Born on 14 August 1926 in Paris, René Goscinny spent his childhood between Buenos Aires and the Pampas in Argentina. After a promising start as an deputy-assistant-accountant in a used tyres recycling factory, he joined an advertising agency as a trainee artist.
At 19 he left to take America by storm – and more precisely the Walt Disney Studios. Soon promoted to unemployed artist, he never got to meet the master, but as chance would have it happened upon the future Mad magazine gang – Harvey Kurtzman, Jack Davis and Will Elder – and immediately felt a sense of kinship : Anglo-Saxon humour coincided perfectly with his own way to look at things.
He met Morris in New York, Jean-Michel Charlier in Brussels and Albert Uderzo in Paris, where he ran the local office of World Press, a small Belgian agency.
At a time where comics authors were paid peanuts, the answer lay in increased production. Goscinny, having realised that his talents were more suited to scripting than drawing, launched a multitude of series (including Oumpah-Pah, Strapontin and Luc Junior). He typed miles of articles and short stories (for Pariscope and L’Os à Moelle, among others), concurrently with writing the etiquette column in women’s magazine Bonnes Soirées. In 1955 he took over writing duties for Lucky Luke and created, with Sempé, a bande dessinée version of Le Petit Nicolas. The latter character would eventually meet true fame in its illustrated texts form, published a few years later in newspaper Sud Ouest, then magazine Pilote.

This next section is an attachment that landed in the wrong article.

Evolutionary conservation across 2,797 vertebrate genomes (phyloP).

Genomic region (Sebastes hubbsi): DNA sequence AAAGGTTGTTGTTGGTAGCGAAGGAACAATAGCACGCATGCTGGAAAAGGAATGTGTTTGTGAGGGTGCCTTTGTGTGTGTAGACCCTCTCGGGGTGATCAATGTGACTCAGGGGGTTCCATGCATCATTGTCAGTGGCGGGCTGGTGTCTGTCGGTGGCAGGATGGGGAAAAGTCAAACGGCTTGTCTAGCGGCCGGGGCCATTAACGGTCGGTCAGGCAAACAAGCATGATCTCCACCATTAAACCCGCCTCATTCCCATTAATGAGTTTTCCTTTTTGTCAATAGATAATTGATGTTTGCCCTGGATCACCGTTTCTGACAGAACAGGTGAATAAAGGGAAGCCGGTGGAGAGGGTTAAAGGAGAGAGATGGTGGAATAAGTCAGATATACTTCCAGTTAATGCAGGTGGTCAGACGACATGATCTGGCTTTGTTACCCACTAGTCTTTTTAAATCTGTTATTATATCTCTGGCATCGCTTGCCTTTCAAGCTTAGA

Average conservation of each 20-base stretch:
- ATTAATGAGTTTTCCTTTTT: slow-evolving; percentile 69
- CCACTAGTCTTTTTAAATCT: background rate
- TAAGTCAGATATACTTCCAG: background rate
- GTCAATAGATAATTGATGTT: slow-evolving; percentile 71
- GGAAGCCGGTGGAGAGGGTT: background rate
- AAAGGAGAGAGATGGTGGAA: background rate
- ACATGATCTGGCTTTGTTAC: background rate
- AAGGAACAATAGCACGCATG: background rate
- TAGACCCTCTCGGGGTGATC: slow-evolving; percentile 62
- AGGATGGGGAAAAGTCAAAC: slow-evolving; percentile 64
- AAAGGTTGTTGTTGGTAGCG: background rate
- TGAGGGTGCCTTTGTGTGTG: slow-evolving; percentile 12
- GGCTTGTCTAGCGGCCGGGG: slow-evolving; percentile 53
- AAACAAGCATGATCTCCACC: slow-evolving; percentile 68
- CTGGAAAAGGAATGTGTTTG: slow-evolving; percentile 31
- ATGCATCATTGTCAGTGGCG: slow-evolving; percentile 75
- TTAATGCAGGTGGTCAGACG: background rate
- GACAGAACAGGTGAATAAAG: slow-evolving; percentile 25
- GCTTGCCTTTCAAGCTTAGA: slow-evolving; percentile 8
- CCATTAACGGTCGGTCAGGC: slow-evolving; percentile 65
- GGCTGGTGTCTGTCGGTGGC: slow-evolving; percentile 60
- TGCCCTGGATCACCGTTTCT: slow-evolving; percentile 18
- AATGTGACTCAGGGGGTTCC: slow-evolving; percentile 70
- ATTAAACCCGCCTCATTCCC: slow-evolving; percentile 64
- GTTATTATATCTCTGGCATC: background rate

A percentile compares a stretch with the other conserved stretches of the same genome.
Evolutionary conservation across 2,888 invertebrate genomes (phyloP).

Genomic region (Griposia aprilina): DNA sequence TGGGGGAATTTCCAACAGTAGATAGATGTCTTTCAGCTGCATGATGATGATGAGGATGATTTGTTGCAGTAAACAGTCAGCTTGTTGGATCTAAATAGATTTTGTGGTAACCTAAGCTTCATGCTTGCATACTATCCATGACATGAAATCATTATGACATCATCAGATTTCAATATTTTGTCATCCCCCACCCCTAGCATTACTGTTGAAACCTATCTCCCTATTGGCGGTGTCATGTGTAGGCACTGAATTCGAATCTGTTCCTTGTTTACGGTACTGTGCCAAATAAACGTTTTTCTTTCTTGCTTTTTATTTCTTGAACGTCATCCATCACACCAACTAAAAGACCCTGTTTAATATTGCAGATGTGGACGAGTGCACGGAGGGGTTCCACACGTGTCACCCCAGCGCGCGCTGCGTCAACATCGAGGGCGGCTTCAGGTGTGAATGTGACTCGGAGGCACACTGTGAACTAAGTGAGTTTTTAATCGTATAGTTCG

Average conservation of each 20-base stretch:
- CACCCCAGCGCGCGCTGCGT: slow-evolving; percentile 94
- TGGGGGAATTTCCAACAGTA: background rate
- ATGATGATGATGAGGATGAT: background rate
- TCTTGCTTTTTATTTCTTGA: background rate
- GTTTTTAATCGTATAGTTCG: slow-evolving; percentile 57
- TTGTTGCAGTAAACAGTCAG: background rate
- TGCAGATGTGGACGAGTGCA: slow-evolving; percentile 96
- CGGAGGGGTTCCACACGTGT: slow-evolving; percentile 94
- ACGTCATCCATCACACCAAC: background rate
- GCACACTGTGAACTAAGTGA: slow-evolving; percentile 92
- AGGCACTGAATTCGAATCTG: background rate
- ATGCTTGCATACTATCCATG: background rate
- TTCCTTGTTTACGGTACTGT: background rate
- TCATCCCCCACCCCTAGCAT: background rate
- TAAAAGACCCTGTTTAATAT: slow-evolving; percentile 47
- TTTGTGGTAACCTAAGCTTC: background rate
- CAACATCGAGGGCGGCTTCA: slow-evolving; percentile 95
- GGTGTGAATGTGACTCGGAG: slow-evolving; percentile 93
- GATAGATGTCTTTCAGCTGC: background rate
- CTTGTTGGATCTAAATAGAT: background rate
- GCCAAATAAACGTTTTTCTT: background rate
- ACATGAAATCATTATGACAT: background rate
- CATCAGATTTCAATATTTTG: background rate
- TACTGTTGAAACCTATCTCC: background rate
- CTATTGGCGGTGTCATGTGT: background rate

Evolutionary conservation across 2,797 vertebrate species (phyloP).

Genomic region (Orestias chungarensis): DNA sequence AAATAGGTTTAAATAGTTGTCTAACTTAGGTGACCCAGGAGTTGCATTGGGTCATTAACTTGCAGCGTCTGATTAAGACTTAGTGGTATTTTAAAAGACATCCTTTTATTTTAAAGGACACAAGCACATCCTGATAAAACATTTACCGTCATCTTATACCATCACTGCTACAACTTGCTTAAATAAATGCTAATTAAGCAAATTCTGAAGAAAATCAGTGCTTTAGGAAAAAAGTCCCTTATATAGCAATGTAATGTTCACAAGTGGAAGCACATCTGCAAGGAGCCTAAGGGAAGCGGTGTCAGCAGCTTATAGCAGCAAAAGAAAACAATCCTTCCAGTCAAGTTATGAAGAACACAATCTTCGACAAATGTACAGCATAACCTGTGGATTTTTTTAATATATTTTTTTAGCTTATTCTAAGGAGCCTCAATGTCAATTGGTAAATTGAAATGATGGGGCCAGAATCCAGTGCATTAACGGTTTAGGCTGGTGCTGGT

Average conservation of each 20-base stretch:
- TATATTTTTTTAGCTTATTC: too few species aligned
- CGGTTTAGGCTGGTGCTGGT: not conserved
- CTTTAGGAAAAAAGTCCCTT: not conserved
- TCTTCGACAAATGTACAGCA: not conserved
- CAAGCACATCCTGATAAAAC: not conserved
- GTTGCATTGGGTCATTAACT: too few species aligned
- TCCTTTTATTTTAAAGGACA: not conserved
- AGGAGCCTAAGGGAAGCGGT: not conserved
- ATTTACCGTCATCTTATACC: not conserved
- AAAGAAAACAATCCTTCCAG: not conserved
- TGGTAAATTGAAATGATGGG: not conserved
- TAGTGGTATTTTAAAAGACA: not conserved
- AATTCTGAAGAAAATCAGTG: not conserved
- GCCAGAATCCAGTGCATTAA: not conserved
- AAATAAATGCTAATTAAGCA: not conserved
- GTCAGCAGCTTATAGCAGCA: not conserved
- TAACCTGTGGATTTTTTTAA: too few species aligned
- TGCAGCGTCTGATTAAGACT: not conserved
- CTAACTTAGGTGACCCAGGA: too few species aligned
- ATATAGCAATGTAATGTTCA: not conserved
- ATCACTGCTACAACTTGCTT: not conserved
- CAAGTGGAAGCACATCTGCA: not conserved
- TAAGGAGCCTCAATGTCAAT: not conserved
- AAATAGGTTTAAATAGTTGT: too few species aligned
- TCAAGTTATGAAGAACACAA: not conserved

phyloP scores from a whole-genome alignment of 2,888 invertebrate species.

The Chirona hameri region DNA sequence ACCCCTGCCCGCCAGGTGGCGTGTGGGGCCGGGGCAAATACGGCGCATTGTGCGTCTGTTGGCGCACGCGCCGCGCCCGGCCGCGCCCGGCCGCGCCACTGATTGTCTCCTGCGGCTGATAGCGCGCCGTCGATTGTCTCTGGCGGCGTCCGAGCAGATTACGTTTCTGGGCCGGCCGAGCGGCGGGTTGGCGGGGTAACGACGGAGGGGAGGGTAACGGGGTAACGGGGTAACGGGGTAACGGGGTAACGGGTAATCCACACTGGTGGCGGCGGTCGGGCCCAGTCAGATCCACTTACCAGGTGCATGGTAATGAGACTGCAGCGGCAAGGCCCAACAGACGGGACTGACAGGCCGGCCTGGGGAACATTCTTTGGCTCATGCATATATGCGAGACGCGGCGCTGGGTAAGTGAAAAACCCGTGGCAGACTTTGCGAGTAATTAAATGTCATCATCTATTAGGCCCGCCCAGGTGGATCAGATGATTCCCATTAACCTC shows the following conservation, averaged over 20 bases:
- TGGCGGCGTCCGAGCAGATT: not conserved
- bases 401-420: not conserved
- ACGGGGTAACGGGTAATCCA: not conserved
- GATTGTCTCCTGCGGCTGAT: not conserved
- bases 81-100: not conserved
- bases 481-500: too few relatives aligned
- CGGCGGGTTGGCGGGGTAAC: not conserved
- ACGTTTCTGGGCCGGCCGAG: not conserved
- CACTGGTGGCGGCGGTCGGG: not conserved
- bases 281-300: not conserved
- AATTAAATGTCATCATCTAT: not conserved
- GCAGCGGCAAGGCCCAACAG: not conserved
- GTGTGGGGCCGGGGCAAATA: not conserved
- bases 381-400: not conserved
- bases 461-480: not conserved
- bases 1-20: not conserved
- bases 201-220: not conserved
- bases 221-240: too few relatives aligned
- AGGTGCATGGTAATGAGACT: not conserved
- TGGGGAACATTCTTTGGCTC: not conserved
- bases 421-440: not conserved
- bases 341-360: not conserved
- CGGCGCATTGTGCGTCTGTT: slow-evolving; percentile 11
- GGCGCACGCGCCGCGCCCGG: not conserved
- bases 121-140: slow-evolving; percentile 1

In 1956 came a brutal and irreparable break with World Press: Goscinny, Charlier and Uderzo, intent on promoting their as yet unrecognised profession, drafted a rather inflammatory Authors Charter. They were fired almost immediately, and found themselves blacklisted by every publisher. Along with Jean Hébrard, one of World Press’s sales managers, they created a small press agency called Edifrance.
In 1959, they took an active part in the launch of weekly magazine Pilote. In it, Goscinny signed the first episode of the adventures of Asterix with Uderzo, before sharing editor-in-chief duties with Charlier.
In 1962, he created Iznogoud, a series illustrated by Tabary.
In 1965, he asked Marcel Gotlib to work with him on Pilote’s Dingodossiers.